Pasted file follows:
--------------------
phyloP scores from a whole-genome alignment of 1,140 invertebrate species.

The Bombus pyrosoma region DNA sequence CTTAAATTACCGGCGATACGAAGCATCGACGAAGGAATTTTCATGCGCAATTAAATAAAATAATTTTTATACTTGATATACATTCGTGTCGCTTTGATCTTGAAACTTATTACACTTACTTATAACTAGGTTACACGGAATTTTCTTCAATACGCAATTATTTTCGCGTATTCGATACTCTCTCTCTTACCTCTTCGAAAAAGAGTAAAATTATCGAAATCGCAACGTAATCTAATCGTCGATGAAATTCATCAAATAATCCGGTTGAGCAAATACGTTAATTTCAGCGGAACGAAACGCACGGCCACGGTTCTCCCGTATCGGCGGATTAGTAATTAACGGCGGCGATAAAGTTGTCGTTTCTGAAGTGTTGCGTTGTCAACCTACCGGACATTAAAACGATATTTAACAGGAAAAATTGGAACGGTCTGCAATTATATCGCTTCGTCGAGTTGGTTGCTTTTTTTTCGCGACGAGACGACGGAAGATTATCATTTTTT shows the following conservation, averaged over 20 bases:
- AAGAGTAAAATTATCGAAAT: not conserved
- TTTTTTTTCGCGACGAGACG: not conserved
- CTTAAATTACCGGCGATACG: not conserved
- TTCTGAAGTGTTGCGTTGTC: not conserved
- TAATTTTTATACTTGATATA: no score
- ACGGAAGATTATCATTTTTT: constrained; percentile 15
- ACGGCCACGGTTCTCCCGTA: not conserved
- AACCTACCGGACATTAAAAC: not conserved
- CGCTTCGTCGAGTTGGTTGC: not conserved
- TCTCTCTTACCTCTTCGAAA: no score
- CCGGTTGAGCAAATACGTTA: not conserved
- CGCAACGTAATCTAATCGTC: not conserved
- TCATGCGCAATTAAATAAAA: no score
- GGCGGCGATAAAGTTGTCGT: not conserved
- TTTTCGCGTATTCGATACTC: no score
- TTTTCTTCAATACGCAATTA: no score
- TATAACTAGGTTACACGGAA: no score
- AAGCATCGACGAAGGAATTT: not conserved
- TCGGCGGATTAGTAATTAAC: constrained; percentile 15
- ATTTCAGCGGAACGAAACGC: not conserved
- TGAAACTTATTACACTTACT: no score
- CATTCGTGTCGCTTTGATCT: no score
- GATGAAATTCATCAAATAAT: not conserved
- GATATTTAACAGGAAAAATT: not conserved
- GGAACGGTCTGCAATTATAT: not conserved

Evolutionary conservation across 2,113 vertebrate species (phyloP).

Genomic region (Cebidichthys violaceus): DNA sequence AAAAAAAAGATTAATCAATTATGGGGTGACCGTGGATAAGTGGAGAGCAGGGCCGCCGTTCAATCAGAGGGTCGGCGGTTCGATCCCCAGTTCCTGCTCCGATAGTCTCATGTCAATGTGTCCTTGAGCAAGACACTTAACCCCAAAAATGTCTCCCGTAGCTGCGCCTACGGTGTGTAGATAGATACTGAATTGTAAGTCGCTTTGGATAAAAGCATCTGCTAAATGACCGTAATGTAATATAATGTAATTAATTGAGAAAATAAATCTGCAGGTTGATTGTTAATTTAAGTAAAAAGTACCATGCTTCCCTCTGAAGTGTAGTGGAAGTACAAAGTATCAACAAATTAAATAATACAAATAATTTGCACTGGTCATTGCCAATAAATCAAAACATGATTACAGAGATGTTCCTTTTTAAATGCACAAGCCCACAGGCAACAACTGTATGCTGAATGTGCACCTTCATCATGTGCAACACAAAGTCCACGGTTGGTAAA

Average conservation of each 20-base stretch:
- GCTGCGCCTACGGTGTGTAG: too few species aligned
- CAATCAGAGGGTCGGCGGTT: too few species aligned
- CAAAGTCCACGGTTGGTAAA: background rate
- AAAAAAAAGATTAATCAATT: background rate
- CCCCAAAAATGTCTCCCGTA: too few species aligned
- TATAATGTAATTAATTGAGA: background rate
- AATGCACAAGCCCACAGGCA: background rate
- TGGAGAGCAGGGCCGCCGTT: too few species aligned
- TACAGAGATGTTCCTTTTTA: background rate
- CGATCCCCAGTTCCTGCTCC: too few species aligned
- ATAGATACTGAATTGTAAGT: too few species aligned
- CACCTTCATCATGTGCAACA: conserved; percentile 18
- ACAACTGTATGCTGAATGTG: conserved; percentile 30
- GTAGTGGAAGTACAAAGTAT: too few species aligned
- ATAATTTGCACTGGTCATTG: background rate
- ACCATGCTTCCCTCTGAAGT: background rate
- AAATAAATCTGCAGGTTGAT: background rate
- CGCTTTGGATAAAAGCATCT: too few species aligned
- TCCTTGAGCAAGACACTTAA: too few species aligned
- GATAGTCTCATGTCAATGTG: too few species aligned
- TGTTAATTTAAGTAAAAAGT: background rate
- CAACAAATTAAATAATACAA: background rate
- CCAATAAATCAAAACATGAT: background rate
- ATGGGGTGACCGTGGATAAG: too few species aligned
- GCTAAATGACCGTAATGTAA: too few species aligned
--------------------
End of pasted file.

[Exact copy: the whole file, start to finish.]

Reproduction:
phyloP scores from a whole-genome alignment of 1,140 invertebrate species.

The Bombus pyrosoma region DNA sequence CTTAAATTACCGGCGATACGAAGCATCGACGAAGGAATTTTCATGCGCAATTAAATAAAATAATTTTTATACTTGATATACATTCGTGTCGCTTTGATCTTGAAACTTATTACACTTACTTATAACTAGGTTACACGGAATTTTCTTCAATACGCAATTATTTTCGCGTATTCGATACTCTCTCTCTTACCTCTTCGAAAAAGAGTAAAATTATCGAAATCGCAACGTAATCTAATCGTCGATGAAATTCATCAAATAATCCGGTTGAGCAAATACGTTAATTTCAGCGGAACGAAACGCACGGCCACGGTTCTCCCGTATCGGCGGATTAGTAATTAACGGCGGCGATAAAGTTGTCGTTTCTGAAGTGTTGCGTTGTCAACCTACCGGACATTAAAACGATATTTAACAGGAAAAATTGGAACGGTCTGCAATTATATCGCTTCGTCGAGTTGGTTGCTTTTTTTTCGCGACGAGACGACGGAAGATTATCATTTTTT shows the following conservation, averaged over 20 bases:
- AAGAGTAAAATTATCGAAAT: not conserved
- TTTTTTTTCGCGACGAGACG: not conserved
- CTTAAATTACCGGCGATACG: not conserved
- TTCTGAAGTGTTGCGTTGTC: not conserved
- TAATTTTTATACTTGATATA: no score
- ACGGAAGATTATCATTTTTT: constrained; percentile 15
- ACGGCCACGGTTCTCCCGTA: not conserved
- AACCTACCGGACATTAAAAC: not conserved
- CGCTTCGTCGAGTTGGTTGC: not conserved
- TCTCTCTTACCTCTTCGAAA: no score
- CCGGTTGAGCAAATACGTTA: not conserved
- CGCAACGTAATCTAATCGTC: not conserved
- TCATGCGCAATTAAATAAAA: no score
- GGCGGCGATAAAGTTGTCGT: not conserved
- TTTTCGCGTATTCGATACTC: no score
- TTTTCTTCAATACGCAATTA: no score
- TATAACTAGGTTACACGGAA: no score
- AAGCATCGACGAAGGAATTT: not conserved
- TCGGCGGATTAGTAATTAAC: constrained; percentile 15
- ATTTCAGCGGAACGAAACGC: not conserved
- TGAAACTTATTACACTTACT: no score
- CATTCGTGTCGCTTTGATCT: no score
- GATGAAATTCATCAAATAAT: not conserved
- GATATTTAACAGGAAAAATT: not conserved
- GGAACGGTCTGCAATTATAT: not conserved

Evolutionary conservation across 2,113 vertebrate species (phyloP).

Genomic region (Cebidichthys violaceus): DNA sequence AAAAAAAAGATTAATCAATTATGGGGTGACCGTGGATAAGTGGAGAGCAGGGCCGCCGTTCAATCAGAGGGTCGGCGGTTCGATCCCCAGTTCCTGCTCCGATAGTCTCATGTCAATGTGTCCTTGAGCAAGACACTTAACCCCAAAAATGTCTCCCGTAGCTGCGCCTACGGTGTGTAGATAGATACTGAATTGTAAGTCGCTTTGGATAAAAGCATCTGCTAAATGACCGTAATGTAATATAATGTAATTAATTGAGAAAATAAATCTGCAGGTTGATTGTTAATTTAAGTAAAAAGTACCATGCTTCCCTCTGAAGTGTAGTGGAAGTACAAAGTATCAACAAATTAAATAATACAAATAATTTGCACTGGTCATTGCCAATAAATCAAAACATGATTACAGAGATGTTCCTTTTTAAATGCACAAGCCCACAGGCAACAACTGTATGCTGAATGTGCACCTTCATCATGTGCAACACAAAGTCCACGGTTGGTAAA

Average conservation of each 20-base stretch:
- GCTGCGCCTACGGTGTGTAG: too few species aligned
- CAATCAGAGGGTCGGCGGTT: too few species aligned
- CAAAGTCCACGGTTGGTAAA: background rate
- AAAAAAAAGATTAATCAATT: background rate
- CCCCAAAAATGTCTCCCGTA: too few species aligned
- TATAATGTAATTAATTGAGA: background rate
- AATGCACAAGCCCACAGGCA: background rate
- TGGAGAGCAGGGCCGCCGTT: too few species aligned
- TACAGAGATGTTCCTTTTTA: background rate
- CGATCCCCAGTTCCTGCTCC: too few species aligned
- ATAGATACTGAATTGTAAGT: too few species aligned
- CACCTTCATCATGTGCAACA: conserved; percentile 18
- ACAACTGTATGCTGAATGTG: conserved; percentile 30
- GTAGTGGAAGTACAAAGTAT: too few species aligned
- ATAATTTGCACTGGTCATTG: background rate
- ACCATGCTTCCCTCTGAAGT: background rate
- AAATAAATCTGCAGGTTGAT: background rate
- CGCTTTGGATAAAAGCATCT: too few species aligned
- TCCTTGAGCAAGACACTTAA: too few species aligned
- GATAGTCTCATGTCAATGTG: too few species aligned
- TGTTAATTTAAGTAAAAAGT: background rate
- CAACAAATTAAATAATACAA: background rate
- CCAATAAATCAAAACATGAT: background rate
- ATGGGGTGACCGTGGATAAG: too few species aligned
- GCTAAATGACCGTAATGTAA: too few species aligned